Dear friends, this is it, the last lesson, lesson 5 on the life of Noah. I hope that you have enjoyed the ride. I cannot wait to teach this in a couple of weeks. In case you have missed the previous lessons, here they are so that you can catch up.
- Noah stands for the Lord
- Trust and Obey God like Noah
- Noah trusts God during difficult times
- Learn to be grateful like Noah
Through these previous lessons, we have discovered that God has a message for mankind, a message of judgment, mercy, and grace. Mankind got off track through sin and messed up God’s perfect creation. God could have blotted mankind out and started all over with a new creation. He chose not to do that. Instead, He chose to redeem mankind by paying the price for them, extending the mercy and grace that they did not deserve. Mankind now has a choice of either receiving that message or rejecting it. In Noah’s case, he and his family were the only people on the earth to receive that message. They were rescued. The rest of mankind was not rescued. Once Noah received the message, he shared it with his family and then with all of the people in his immediate sphere of influence. This is God’s message for every generation. We all have the same choice, believe and accept, or, reject. In the previous lesson, we learned that Noah had genuine faith and as a result, he was grateful to the Lord and he taught others to be grateful.
In this article, we are going to focus on respect. The psalmist wrote on this subject, many years after the life of Noah. This is what we find in Psalm 112:1:
Praise the LORD! How blessed is the man who fears the LORD, Who greatly delights in His commandments.
The word fear, in this passage, could be translated respect. A man who respects the Lord is blessed. He is a worshiper of God. He enjoys the commandments of the Lord and walks in them.
I. Respect based on Covenant
After Noah and his family exited the ark, God made a Covenant with him and all of mankind. The English word “covenant” comes from the Hebrew word “ber-eeth” and it means “a solemn binding agreement between two or more parties“. By definition, there is a bloody cut, usually the sacrifice of an animal that is involved in making the covenant. It is so solemn that death is involved. Since it is an agreement, conditions are set and promises are made. There are two basic kinds of covenant. The first is covenant between God and man. The second is covenant between man and man. The covenant made between God, Noah, and the world is obviously a covenant made between God and man. The covenant parties are unequal. The two parties are bound to each other by the promises and conditions. God respected His end of the covenant and Noah learned to respect God. Hebrews 11:7 teaches us that learning respect is a process that begins with faith:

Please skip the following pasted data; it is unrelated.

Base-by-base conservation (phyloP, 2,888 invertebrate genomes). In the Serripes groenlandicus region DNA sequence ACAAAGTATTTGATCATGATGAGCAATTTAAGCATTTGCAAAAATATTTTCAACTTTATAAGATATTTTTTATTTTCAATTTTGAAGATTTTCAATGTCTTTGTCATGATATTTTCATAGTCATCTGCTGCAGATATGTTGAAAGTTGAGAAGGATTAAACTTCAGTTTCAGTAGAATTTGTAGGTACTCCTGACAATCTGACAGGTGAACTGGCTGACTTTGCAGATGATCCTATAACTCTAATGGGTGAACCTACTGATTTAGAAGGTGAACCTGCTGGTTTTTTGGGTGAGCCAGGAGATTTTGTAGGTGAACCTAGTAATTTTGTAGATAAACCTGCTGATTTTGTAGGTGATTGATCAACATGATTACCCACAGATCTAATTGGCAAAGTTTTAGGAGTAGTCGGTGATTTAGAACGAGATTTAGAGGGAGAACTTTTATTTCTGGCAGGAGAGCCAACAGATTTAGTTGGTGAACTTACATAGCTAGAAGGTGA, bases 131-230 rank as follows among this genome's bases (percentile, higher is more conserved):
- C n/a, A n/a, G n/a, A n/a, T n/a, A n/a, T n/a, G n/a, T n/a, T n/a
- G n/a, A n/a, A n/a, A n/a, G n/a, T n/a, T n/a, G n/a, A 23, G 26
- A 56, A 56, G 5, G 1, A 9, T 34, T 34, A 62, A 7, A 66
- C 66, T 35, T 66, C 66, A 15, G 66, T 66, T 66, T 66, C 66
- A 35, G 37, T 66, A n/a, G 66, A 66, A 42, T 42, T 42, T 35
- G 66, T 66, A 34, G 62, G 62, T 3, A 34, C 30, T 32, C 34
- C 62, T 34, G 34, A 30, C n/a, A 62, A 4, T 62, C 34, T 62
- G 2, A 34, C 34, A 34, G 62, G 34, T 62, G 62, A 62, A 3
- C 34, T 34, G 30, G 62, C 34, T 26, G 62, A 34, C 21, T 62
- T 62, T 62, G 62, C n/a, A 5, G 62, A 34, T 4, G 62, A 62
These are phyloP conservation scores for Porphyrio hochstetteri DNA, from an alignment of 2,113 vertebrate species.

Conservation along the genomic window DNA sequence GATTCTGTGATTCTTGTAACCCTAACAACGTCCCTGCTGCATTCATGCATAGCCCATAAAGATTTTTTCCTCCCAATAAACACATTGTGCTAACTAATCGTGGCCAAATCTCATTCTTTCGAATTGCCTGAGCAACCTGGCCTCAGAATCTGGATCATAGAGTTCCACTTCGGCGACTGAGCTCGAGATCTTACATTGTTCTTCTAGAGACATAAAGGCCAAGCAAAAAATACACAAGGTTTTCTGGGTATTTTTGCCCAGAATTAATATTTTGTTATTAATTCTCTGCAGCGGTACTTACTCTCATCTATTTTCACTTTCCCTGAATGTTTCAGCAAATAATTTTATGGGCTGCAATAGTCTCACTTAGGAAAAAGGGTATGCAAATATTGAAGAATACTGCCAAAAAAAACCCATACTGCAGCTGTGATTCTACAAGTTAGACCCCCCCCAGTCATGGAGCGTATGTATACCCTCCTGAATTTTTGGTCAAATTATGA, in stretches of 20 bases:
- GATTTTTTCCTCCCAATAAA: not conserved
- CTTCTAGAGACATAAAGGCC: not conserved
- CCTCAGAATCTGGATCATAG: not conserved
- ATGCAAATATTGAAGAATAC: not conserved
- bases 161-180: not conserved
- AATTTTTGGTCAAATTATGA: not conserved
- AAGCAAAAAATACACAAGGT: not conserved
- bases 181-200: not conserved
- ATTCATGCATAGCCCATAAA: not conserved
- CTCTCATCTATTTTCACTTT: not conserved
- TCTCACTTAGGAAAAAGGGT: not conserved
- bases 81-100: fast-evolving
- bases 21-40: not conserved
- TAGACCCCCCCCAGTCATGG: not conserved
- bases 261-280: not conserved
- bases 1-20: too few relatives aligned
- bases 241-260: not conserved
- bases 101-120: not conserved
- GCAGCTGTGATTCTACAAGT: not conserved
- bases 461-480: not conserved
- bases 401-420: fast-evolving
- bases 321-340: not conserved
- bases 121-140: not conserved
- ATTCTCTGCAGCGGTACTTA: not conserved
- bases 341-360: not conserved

By faith Noah, being warned by God about things not yet seen, in reverence prepared an ark for the salvation of his household, by which he condemned the world, and became an heir of the righteousness which is according to faith.
The word “respect” here is not used. In its place we see “reverence”. This is the same idea as “fear”. Genuine faith produces respect for the Lord. That respect is seen through obedience to God’s message of judgment, mercy, and grace. Noah taught that same respect to his family. In Hebrews, Noah is one of the examples used. There is another example:
8 By faith Abraham, when he was called, obeyed by going out to a place which he was to receive for an inheritance; and he went out, not knowing where he was going. (Hebrews 11)
Abraham heard the Lord’s message and believed. That belief produced respect, seen in obedience. Do you respect the Lord? Where does obedience to the Lord rank in your list of daily priorities? Are you learning to respect the Lord daily? Are you teaching others to respect the Lord?
II. Evidence of Covenant